Financially, the switch from going to every week to every other week isn't a huge difference.  But it is still a savings, and the act of doing so has helped make us more mindful about our waste and consumption lifestyle.

What are your favorite tips to reduce garbage and waste? 

I've shared this over at Monday Mania.

Sunday, March 25, 2012

Meal plan for March 26th - April 1st

You should see my fridge right now.  I'm pretty sure I have over 100 eggs in there.  The milkman deliver my normal order (3 dozen) even though I cancelled it.  I didn't realize this until AFTER I went to the farm where I get our milk and also picked up eggs.  Given all the eggs, you'd think I would be having eggs every since night for dinner this week?  Not necessarily so! 

We do however have a frittata on the menu.  That damn frittata shows up every week and never gets made.  Why?  Because I keep putting it on a Friday.  Come Friday, I never want to actually cook, so Jack and I make popcorn, and have popcorn and fruit on the couch and watch a library DVD.  Going forward I'm just scheduling popcorn for Fridays!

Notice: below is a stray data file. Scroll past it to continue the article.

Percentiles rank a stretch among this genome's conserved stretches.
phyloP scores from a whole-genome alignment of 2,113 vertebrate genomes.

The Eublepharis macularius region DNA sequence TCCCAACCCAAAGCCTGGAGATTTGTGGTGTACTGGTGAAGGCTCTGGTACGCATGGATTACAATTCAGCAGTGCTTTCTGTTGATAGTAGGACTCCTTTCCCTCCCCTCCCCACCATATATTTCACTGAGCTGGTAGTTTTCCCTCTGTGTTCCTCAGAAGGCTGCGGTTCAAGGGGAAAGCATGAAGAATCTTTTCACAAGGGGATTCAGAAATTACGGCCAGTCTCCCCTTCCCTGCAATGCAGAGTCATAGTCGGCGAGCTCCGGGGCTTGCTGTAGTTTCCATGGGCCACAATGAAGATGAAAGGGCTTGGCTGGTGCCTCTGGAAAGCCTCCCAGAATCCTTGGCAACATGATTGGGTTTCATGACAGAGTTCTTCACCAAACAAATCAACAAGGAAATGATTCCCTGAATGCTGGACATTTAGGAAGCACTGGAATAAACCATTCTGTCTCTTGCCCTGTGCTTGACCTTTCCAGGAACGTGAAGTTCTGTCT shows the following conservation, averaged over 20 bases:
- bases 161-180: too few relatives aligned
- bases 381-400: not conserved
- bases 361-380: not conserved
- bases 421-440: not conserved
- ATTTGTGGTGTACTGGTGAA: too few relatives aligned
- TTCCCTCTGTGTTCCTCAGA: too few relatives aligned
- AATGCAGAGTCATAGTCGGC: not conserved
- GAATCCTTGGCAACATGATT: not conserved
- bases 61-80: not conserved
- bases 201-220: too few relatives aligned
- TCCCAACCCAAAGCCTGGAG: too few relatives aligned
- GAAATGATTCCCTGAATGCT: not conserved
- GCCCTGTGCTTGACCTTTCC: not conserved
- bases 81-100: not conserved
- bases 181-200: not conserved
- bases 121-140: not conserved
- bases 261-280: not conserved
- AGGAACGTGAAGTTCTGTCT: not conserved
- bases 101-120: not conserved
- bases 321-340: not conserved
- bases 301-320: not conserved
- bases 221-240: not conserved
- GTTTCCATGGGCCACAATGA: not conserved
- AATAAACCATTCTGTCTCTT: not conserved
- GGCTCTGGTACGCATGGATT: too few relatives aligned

Here is what we'll be eating this week:

Monday::  BBQ chicken pizza on homemade whole wheat pizza dough, salad, and fruit

Tuesday:: Weeknight chicken parm, salad, and fruit

Wednesday:: Pasta faguoli (I never know how to spell that) in the crockpot, paninis, and salad

Thursday:: Frittata and fruit

Friday:: Popcorn and fruit

Saturday: Matzo ball soup, dutch oven bread, salad, and fruit

Sunday:: TBD

This week I spent $41 on groceries (holy hell matzo meal is expensive!!!!) and $18 on raw milk and eggs.  $4 of that was for eggs for my aunt and uncle.  I accidentally also spent $12.98 on eggs delivered from the milkman.  Whoopsie.
Someone Troy works with did a huge favor for us.  As a "thank you", Troy told him that I'd make him his favorite dessert.  The guy said he likes pie and vanilla wafers and Nutella.  Not a lot to go on there!  I put the vanilla wafers (pictured above) in a food processor to crumb them, and slowly added melted butter until it became a dough.  I pressed that in to a pie crust, and filled it with this recipe.

Perhaps one of the unhealthiest things I've ever made.  But, when you give me a list of random things you like, I have to get creative!  Did you notice the EIGHT egg yolks that recipe called for?  Good god!  I couldn't let those egg whites go to waste, so I made these last night with the leftovers.

Friday, March 23, 2012